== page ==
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03 April 2019 | Story Xolisa Mnukwa | Photo Vhugala Nthakheni
Uhuru Qwaqwa Arrival
The #UFSWalkToUhuru team arrives at the UFS Qwaqwa Campus on Friday 22 March.

The University of the Free State (UFS) Division of Student Affairs, in collaboration with the UFS Office for International Affairs, have joined hands to drive a fundraising and student-accessibility initiative dubbed, ‘The Walk to Uhuru’ (#UFSWalktoUhuru), which is aimed at raising funds and advocating for the educational rights of the less privileged. 

The project aims to raise funds in excess of R2 million from the public and stakeholders affiliated with the UFS (Kovsie staff and students). The project derives from the 2018/2019 UFS Institutional Student Representative Council (ISRC) mandate ‘Students Must Graduate’. The ISRC mandate aims to source funding opportunities for UFS students to register, and to complete their studies across all three campuses in 2020 and beyond.

The first leg of the project, a 350 km walk from the Bloemfontein to the Qwaqwa Campus, has already taken place and concluded on Friday, 22 March 2019 as planned. The #UFSWalkToUhuru team successfully completed the first leg of their journey to academic freedom for financially disadvantaged students at the UFS. The Uhuru team is now focusing its attention on the second leg and is determined to take on Mount Kilimanjaro (Uhuru) from 20 June to 20 July 2019.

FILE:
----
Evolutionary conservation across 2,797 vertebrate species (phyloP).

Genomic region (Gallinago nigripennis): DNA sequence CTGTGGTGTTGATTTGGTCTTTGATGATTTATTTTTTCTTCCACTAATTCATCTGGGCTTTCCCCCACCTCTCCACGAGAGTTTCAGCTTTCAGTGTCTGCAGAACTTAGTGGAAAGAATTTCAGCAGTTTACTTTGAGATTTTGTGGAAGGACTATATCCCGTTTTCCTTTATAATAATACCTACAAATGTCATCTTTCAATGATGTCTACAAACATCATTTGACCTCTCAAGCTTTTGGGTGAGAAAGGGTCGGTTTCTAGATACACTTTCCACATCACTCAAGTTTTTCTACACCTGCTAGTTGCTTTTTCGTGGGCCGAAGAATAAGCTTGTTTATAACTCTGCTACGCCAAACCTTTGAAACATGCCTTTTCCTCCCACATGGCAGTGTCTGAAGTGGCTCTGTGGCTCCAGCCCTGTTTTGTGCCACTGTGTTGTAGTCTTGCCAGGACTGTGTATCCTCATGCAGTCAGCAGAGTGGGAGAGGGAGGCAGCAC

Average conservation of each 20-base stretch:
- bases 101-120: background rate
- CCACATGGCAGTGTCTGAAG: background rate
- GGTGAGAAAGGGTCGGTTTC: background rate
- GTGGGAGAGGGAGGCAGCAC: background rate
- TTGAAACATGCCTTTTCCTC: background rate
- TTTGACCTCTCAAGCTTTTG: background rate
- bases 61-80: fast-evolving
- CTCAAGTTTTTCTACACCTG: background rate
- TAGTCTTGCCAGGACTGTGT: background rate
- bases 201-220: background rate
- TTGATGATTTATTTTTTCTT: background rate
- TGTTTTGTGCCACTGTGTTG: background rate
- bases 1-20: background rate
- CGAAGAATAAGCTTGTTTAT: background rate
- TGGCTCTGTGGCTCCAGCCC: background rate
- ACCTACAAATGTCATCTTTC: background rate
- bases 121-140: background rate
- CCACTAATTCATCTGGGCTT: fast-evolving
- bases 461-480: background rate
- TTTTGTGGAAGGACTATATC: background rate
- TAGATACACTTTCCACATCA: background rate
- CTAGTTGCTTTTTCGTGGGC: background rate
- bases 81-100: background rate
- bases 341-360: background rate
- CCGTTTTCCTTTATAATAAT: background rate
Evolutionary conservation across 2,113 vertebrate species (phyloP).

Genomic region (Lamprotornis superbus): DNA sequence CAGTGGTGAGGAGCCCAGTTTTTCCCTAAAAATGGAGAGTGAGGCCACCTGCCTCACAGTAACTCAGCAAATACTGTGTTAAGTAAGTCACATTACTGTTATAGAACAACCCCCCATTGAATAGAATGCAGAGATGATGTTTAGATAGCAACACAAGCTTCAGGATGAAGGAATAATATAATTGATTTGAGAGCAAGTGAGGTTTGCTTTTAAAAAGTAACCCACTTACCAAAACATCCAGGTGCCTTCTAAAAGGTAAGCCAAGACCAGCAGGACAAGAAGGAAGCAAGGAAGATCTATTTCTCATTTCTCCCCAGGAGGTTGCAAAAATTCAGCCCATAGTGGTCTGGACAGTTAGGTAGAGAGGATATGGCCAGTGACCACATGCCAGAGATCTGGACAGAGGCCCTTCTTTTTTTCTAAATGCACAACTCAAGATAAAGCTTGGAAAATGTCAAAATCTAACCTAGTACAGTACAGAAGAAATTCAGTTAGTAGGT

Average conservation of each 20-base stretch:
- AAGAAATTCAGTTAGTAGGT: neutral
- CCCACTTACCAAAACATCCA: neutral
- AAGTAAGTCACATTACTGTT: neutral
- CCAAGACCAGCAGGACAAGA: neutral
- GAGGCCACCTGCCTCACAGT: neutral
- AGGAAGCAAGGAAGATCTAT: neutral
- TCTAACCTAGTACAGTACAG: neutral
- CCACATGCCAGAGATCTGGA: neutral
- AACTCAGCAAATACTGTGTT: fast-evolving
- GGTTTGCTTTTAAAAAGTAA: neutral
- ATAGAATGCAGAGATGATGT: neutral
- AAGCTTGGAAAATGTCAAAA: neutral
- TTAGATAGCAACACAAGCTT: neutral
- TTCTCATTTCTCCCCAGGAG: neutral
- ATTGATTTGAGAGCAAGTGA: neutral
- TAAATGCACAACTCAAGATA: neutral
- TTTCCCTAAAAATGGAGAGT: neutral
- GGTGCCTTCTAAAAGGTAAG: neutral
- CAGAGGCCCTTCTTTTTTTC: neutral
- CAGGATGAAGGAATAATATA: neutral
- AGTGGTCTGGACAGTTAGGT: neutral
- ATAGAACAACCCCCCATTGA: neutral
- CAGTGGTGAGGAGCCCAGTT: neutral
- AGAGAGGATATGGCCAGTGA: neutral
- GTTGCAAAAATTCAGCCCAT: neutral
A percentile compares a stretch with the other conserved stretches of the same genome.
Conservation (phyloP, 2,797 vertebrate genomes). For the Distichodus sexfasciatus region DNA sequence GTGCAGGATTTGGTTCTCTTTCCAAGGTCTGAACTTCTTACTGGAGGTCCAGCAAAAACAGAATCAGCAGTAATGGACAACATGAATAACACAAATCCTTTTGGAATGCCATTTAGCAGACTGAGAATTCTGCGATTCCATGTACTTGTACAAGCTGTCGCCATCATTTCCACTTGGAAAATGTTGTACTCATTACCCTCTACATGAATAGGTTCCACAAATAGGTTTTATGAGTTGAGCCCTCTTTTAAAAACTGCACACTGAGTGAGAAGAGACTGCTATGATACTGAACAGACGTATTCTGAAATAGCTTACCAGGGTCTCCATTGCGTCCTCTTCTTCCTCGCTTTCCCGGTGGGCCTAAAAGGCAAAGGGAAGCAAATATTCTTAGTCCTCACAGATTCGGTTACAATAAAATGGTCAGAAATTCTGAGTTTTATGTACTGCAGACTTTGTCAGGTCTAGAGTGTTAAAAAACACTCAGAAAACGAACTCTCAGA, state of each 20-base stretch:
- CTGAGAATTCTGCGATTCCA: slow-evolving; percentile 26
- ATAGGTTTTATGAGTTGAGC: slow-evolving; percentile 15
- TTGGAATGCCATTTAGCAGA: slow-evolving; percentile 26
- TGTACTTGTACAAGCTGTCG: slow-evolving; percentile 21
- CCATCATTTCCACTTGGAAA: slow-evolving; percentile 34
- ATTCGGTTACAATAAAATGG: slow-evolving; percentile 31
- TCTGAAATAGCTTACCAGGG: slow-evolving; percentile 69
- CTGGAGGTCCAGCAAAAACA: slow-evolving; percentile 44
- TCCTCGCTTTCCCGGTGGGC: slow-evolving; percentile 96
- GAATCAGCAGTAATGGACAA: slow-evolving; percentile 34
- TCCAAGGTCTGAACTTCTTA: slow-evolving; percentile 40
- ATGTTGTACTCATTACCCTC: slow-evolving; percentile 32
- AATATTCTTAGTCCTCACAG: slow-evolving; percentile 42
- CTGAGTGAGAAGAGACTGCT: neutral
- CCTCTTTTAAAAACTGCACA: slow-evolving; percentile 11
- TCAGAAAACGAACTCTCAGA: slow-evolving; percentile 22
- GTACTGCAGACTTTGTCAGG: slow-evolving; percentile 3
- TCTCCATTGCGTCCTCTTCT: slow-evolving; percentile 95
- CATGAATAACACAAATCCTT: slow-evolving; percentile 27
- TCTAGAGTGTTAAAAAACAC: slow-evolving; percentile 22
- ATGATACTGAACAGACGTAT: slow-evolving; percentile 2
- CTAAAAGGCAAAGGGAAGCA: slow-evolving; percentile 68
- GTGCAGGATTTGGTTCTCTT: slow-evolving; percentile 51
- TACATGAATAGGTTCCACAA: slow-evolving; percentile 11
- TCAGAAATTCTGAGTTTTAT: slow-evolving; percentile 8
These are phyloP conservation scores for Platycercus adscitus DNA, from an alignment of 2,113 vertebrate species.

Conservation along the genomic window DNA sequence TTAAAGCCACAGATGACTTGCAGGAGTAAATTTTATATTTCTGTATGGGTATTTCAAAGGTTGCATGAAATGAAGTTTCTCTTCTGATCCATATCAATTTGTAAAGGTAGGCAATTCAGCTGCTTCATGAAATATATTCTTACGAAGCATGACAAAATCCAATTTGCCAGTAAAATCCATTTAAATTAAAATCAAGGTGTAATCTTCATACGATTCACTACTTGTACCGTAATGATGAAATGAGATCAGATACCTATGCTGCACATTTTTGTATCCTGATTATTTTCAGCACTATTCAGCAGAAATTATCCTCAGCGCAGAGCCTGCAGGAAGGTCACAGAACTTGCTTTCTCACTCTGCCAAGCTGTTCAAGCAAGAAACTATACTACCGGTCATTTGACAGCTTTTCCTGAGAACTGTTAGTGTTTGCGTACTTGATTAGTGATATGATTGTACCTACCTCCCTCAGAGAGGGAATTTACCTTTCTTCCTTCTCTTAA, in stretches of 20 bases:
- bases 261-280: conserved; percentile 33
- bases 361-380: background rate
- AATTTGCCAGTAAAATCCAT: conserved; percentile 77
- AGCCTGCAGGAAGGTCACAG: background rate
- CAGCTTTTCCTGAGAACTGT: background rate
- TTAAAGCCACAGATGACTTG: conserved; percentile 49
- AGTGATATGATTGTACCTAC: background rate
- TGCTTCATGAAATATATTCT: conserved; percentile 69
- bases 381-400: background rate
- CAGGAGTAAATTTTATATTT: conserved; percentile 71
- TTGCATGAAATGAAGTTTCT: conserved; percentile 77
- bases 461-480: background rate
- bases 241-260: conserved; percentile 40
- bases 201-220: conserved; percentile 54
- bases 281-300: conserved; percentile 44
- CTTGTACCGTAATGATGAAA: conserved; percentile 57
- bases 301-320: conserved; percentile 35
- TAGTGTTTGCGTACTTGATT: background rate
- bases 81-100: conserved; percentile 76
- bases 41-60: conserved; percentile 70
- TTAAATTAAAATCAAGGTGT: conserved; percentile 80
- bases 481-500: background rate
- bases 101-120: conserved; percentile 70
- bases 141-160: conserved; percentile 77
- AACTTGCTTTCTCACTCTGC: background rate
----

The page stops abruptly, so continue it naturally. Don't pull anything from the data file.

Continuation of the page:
The team sat down for a debriefing session to unpack the overall experience and result of the first half of the initiative, and they all agreed that the walk to Qwaqwa was an enlightening experience. It was a walk that comprised learning opportunities, team building, and goal crushing.

According to Rethabile Motseki, member of the #UFSWalkToUhuru team, the walk to Qwaqwa made a significant impact on the project, as the university community is now aware of the significant goals that the team is trying to accomplish. The team has also resumed their fitness-training programme to ensure that they are ready to take on the Uhuru climb in June.